Unfortunately, the question asked has an inherent, but not necessarily intended, flaw.  It is asking for solutions for today; the problem is, by the time we create these solutions, they are no longer applicable.  We need to focus our efforts on tomorrow’s challenges.  This should be our driver in creating an effective organizational cybersecurity standard and policy.  We are already behind the curve on this issue, and focusing on today only puts us further behind.  Organizations, both small and large, and individuals, need to be prepared that their mobile devices are increasing the risk to both them and their networks (Meyers, n.d.).

As the insider threat grows, the risk of exploiting mobile devices increases.  Be it benign or malicious, an insider that has legitimate access to a network, creates financial and even national security related issues.  The increasing exposure to foreign intelligence services presented by the reality of global business (Figliuzzi, 2012) is enough of a concern for us to recognize that our mobile computing behavior is critical to the success and preservation of our: personal identity, economic success, and national security.

Works Cited

Cheng, Z. (2007). Mobile Malware: Threats and Prevention. Santa Clara, CA: McAfee.

Derr, K. W. (2007). Nightmares with Mobile Devices are Just around the Corner! Idaho Falls, ID: Idaho National Laboratory.

Digital News Asia. (2012, May 29). Mobile malware threats on the rise. Retrieved from Digital News Asia:

Eddy, N. (2012, April 10). Small Businesses Exposed to Security Threats From Mobile Devices. Retrieved from eWeek - Enterprise Technology News and Reviews:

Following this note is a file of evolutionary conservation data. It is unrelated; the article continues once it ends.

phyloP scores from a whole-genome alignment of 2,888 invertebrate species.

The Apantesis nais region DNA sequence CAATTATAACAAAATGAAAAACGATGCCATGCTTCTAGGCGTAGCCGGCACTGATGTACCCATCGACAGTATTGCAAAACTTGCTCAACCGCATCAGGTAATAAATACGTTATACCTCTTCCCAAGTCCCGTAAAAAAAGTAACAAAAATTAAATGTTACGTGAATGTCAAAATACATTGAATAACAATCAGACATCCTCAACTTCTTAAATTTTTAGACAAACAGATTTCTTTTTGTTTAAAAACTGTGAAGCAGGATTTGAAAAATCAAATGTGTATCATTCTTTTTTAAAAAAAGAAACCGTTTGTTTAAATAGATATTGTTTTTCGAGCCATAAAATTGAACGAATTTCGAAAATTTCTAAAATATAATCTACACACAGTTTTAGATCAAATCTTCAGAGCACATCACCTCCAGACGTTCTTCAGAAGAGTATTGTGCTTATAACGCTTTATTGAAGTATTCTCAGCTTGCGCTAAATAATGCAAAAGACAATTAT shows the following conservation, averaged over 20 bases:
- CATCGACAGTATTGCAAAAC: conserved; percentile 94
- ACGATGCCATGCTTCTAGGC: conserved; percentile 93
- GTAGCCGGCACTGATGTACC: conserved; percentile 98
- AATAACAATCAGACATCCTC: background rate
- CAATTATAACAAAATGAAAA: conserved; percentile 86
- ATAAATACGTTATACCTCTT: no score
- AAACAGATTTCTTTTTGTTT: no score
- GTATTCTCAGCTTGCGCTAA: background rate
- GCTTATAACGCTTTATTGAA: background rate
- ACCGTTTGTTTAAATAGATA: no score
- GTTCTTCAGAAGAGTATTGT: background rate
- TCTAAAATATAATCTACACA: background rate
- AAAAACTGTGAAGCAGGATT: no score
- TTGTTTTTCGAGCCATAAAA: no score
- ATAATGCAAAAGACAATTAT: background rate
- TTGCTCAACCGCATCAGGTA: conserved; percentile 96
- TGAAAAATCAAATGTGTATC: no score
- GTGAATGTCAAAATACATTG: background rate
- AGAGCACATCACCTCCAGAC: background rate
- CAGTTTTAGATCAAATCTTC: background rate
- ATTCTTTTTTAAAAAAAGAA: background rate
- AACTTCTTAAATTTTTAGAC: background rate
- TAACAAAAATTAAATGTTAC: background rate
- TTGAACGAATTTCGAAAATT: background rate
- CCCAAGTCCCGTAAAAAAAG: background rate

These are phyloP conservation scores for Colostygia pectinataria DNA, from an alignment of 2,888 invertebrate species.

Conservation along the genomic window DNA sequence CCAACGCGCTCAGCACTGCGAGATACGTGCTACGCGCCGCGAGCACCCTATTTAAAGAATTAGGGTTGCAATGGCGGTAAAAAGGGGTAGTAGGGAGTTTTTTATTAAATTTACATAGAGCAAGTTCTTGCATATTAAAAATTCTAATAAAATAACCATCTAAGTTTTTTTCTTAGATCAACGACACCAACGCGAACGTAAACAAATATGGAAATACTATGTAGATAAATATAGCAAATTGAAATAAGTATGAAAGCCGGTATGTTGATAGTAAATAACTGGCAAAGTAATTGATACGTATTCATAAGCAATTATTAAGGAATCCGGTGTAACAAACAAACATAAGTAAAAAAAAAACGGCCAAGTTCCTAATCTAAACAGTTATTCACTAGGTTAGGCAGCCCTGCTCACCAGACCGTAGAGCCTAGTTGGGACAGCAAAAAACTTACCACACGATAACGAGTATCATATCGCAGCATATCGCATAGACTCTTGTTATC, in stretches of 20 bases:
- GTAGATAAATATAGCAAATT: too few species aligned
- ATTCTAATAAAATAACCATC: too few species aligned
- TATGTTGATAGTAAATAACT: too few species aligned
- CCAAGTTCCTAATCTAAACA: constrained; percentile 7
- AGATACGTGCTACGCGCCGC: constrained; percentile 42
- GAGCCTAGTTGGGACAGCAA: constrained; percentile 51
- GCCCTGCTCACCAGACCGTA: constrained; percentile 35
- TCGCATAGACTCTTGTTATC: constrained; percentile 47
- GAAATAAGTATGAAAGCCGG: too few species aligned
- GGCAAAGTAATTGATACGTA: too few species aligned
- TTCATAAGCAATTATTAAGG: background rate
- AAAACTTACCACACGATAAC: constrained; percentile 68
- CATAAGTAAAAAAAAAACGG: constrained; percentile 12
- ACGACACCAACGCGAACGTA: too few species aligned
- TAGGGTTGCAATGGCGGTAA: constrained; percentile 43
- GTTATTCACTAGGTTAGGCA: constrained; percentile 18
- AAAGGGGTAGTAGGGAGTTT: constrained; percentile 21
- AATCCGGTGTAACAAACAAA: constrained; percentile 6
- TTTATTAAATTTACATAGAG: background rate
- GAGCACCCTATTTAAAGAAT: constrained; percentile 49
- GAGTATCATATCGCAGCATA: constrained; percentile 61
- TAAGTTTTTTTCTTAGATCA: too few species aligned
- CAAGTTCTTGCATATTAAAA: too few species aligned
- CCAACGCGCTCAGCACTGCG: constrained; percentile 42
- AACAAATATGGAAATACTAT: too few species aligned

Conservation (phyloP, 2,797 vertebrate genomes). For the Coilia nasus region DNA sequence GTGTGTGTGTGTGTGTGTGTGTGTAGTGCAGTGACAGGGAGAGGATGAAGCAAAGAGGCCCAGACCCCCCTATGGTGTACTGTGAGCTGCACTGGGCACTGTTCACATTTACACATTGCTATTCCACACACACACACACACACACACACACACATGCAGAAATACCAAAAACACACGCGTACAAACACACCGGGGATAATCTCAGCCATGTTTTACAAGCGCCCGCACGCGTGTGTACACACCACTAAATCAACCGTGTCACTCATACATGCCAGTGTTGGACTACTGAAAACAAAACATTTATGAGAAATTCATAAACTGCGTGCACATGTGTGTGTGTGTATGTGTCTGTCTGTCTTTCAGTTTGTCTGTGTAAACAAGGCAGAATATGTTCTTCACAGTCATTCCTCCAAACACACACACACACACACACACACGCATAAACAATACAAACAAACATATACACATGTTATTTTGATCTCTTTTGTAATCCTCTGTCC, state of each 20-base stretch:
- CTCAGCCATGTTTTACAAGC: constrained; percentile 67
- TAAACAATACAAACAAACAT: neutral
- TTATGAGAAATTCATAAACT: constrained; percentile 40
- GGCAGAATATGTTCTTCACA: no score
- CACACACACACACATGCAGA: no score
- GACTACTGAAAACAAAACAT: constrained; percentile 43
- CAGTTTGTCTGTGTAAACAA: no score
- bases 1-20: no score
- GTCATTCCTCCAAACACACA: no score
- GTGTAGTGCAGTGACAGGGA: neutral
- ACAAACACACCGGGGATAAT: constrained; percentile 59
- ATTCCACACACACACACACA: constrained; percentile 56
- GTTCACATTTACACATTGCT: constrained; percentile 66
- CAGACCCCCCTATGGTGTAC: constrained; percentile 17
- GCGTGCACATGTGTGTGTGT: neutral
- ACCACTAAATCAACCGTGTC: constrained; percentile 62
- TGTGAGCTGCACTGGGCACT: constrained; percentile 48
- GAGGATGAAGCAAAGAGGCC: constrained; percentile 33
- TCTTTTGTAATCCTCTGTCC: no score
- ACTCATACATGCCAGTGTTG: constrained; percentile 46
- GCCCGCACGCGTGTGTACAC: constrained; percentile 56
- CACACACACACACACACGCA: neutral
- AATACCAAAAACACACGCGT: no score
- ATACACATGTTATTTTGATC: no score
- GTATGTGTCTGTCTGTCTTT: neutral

Figliuzzi, C. F. (2012, June 28). Statement Before the House Committee on Homeland Security, Subcommittee on Counterterrorism and Intelligence. Retrieved from Federal Bureau of Investigation:

Gates, S. (2012, May 16). iPhone Malware: Kaspersky Expects Apple's IOS To Be Under Attack By Next Year. Retrieved from The Huffington Post:

Google. (2012, July 8). How to hack mobile. Retrieved from Google:

Government of Australia. (n.d.). Secure your mobile phone and device. Retrieved from Stay Smart Online:

Juniper Networks, Inc. (2011). Mobile Device Security - Emerging Threats, Essential Strategies: Key Capabilities for Safeguarding Mobile Devices and Corporate Assets. Sunnyvale, CA: Juniper Networks, Inc.

Juniper Networks, Inc. (2012). Malicious Mobile Threats Report 2010/2011: An Objective Briefing on the Current Mobile Threat Landscape Based on Juniper Networks Global Threat Center Research. Sunnyvale, CA: Juniper Networks, Inc.

Levin, N. (2012, June 21). Attack of the Phones: Combating Cyber Threats in the Era of Mobile Commerce. Retrieved from McAfee:

Lowensohn, J., & Rosenblatt, S. (2012, April 6). Flashback the largest Mac malware threat yet, experts say. Retrieved from CNET News:

McAfee Labs. (2011). 2012 Threats Predications. Santa Clara, CA: McAfee Labs.

Melanson, D. (2012, June 18). Microsoft announces Surface for Windows 8 Pro: Intel inside, optional pen input. Retrieved from Engadget:

Meyers, A. (n.d.). Emerging Threats in Mobile Computing. Retrieved from American Council for Technology:

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Reisinger, D. (2012, April 4). Enterprise Mobility: Android Security Is a Major Threat: 10 Reasons Why. Retrieved from eWeek - Enterprise Technology News and Reviews:

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Ruggerio, P., & Foote, J. (2011). Cyber Threats to Mobile Phones. Pittsburgh, PA: US-CERT.

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The Economist Business Unit & Booz Allen Hamilton. (2011). Cybersecurity in the Age of Mobility: Building a Mobile Infrastructure that Promotes Productivity. McLean, VA: Booz Allen Hamilton Inc.

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Walters, P. (2012). The Risks of Using Portable Devices. Pittsburgh, PA: US-CERT.

Wills, T. (n.d.). Mobile Banking: Emerging Threats, Vulnerabilities and Counter-Measures. Retrieved from Bank Info Security:

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Wright, J. (2011). An Intense Look at the Mobile Computing Threat. Retrieved from SANS Institute: